As part of the new framework, only 'traditional owners' can undertake traditional use of marine resources. The Act includes various provisions that impose penalties for individuals who breach zones and management procedures.

    Details of the Agreement:

    The Woppaburra people and GBRMPA are working together to integrate modern marine management and traditional knowledge to ensure sustainability of the environment, while preserving traditional customs and connection to sea country.

    The Dharumbal / Woppaburra TUMRA ensures Woppaburra Traditional Owners form a 'Steering Committee', responsible for prohibiting and authorising certain traditional activities in the Woppaburra Section of the Great Barrier Reef. The Steering Committee works with Traditional Owners, rangers and Government, to cooperatively minimise illegal hunting activities in the region.

    The TUMRA, specifically (Great Barrier Reef Marine Park Authority, 2007, 41):

    • identifies who the Traditional owners are for the Dharumbal TUMRA (Woppaburra Section)
    • imposes a limit on Traditional Owners regarding the traditional activity of turtle harvesting, dugong harvesting
    • prohibits hunting by other Indigenous people within the Dharumbal TUMRA area, who are not family to the Woppaburra people

    The agreement is to be integrated with the existing zoning and management plans of the GBRMPA so that (Great Barrier Reef Marine Park Authority, RAP Information Sheet, 2002, 1):

    • Traditional Owners will continue to have access to all zones in the Marine Park according to Aboriginal or Torres Strait Islander custom or tradition, for activities not involving the take of animals, plants or marine products
    • Traditional fishing and collecting can be conducted 'as of right' (without a permit) in those zones which generally allow for fishing and collecting
    • Traditional hunting of dugong and turtle, and other traditional use that would not be an 'as of right' activity, will be managed through TUMRAs
    • Agreements and partnerships will be developed between the Traditional Owners groups and the GBRMPA for cooperatively managing a wide range of 'sea country' issues.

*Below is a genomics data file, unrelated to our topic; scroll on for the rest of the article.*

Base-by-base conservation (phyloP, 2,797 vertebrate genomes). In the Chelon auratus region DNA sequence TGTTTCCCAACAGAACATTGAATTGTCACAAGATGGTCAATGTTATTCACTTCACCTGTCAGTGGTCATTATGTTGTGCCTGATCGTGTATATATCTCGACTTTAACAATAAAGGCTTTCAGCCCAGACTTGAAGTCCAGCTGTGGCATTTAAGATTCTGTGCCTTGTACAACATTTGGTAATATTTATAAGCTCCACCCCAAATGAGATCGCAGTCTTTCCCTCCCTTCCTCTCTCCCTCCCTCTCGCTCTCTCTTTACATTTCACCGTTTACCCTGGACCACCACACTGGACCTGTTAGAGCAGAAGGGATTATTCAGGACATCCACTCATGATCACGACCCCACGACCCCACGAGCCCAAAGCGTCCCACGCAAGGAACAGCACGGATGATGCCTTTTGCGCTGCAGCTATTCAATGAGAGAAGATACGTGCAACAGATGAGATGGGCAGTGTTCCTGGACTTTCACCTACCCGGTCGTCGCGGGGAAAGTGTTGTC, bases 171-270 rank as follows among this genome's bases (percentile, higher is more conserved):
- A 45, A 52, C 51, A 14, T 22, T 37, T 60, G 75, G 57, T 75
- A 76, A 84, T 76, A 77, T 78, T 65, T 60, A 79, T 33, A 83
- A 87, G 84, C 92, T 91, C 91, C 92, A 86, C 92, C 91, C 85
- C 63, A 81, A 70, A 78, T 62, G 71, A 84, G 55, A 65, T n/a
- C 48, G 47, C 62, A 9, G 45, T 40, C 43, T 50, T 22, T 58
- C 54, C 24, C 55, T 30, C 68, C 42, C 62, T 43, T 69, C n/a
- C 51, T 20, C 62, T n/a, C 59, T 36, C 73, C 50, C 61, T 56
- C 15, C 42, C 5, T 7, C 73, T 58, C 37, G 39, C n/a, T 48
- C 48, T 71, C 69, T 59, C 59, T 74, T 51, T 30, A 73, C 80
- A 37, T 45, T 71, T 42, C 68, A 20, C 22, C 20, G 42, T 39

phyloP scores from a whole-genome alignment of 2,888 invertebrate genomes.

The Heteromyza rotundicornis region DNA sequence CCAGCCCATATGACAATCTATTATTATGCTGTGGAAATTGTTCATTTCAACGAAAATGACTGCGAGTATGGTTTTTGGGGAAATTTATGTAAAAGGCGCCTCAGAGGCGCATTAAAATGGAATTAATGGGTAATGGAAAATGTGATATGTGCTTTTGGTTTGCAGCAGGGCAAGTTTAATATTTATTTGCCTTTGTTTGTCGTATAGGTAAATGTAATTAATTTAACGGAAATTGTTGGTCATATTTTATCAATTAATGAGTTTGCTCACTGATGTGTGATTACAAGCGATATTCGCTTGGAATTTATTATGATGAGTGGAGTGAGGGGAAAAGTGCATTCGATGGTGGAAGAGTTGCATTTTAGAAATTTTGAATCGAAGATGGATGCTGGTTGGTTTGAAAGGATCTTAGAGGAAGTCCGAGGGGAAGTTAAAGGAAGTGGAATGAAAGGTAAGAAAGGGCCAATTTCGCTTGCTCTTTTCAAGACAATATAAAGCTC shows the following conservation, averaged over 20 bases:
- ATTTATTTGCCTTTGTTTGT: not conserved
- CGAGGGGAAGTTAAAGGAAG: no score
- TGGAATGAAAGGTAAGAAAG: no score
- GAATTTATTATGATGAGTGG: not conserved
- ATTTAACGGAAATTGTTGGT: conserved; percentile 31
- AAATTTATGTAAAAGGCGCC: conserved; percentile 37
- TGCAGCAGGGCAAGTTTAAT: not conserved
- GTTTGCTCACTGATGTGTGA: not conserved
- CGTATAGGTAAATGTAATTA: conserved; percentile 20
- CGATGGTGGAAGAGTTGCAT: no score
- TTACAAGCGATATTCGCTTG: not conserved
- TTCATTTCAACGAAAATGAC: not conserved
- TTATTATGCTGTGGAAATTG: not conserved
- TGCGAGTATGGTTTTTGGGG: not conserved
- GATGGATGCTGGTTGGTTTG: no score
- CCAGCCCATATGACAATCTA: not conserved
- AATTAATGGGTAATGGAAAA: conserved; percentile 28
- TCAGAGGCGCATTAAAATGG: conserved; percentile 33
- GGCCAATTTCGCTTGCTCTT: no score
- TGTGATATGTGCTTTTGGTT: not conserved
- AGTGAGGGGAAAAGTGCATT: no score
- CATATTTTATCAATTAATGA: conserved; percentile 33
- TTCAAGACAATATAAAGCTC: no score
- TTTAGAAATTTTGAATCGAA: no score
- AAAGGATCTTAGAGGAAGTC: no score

• Guidelines for establishing partnerships, programs and agreements (including the contents of such agreements) will be established in consultation with Traditional Owner groups, representative bodies and the Environment Protection Agency

    The Dharumbal / Woppaburra TUMRA proposes a new system where proportionality balances sustainable levels of harvesting with species conservation.

    The cooperative arrangements provided for by the agreement complement several other measures providing for the recognition of Indigenous rights and cooperative management including the Native Title Act 1993 (Cth). Measures specific to the Great Barrier Reef Marine Park include:

    • statutory provisions for the appointment of at least one representative of Traditional Owners on the Board of the GBRMPA
    • participation on regional and local advisory committees, and
    • the establishment of an Indigenous Partnerships Liaison Unit within the Authority.

    For further information on these arrangements follow the link to the Great Barrier Reef Management Authority below.

    The agreement area is divided into eight zones, each designed to obtain and preserve a different goal: (a) the General Use Zone; (b) the Habitat Protection Zone; (c) the Conservation Park Zone; (d) the Buffer Zone; (e) the Scientific Research Zone; (f) the Marine National Park Zone; (g) the Preservation Zone; (h) the Commonwealth Islands Zone.


    Related Entries

    Organisation
  • Great Barrier Reef Marine Park Authority - Signatory
  • Environmental Protection Agency (Queensland) - Signatory
  • Darumbal People Aboriginal Corporation RNTBC - Signatory
  • Darumbal-Noolar Murree Aboriginal Corporation for Land and Culture
  • Darumbal Enterprises Pty Ltd
  • State of Queensland - Signatory
  • Commonwealth of Australia - Signatory
  • Legislation
  • Native Title Act 1993 (Cth)
  • Great Barrier Reef Marine Park Act 1975 (Cth)
  • Native Title Amendment Act 1998 (Cth)
  • Great Barrier Reef Marine Park Regulations 1983 (Cth)
  • People
  • Darumbal People
  • Woppaburra Family Group

  • References

    Media Release
    Department of the Environment and Heritage Working Together to Improve Indigenous Land Management
    Report
    Great Barrier Reef Marine Park Authority (2007) A Reef Wide Framework for Managing Traditional Use of Marine Resources in the Great Barrier Reef Marine Park
    Great Barrier Reef Marine Park Authority (2003) Great Barrier Reef Marine Park Zoning Plan 2003
    Resource
    United Nations Educational, Scientific and Cultural Organization (UNESCO), World Heritage Committee (1972) Convention Concerning the Protection of the World Cultural and Natural Heritage
    Resource Section
    Great Barrier Reef Marine Park Authority (2020) Traditional Use of Marine Resource Agreement Summary

    Glossary

    Aboriginal and Torres Strait Islander (Australia) | Aboriginal Corporation (Australia) | Framework Agreement | Local Government | Traditional Use Marine Resource Agreements | Indigenous Partnership | Indigenous Protected Area (Australia)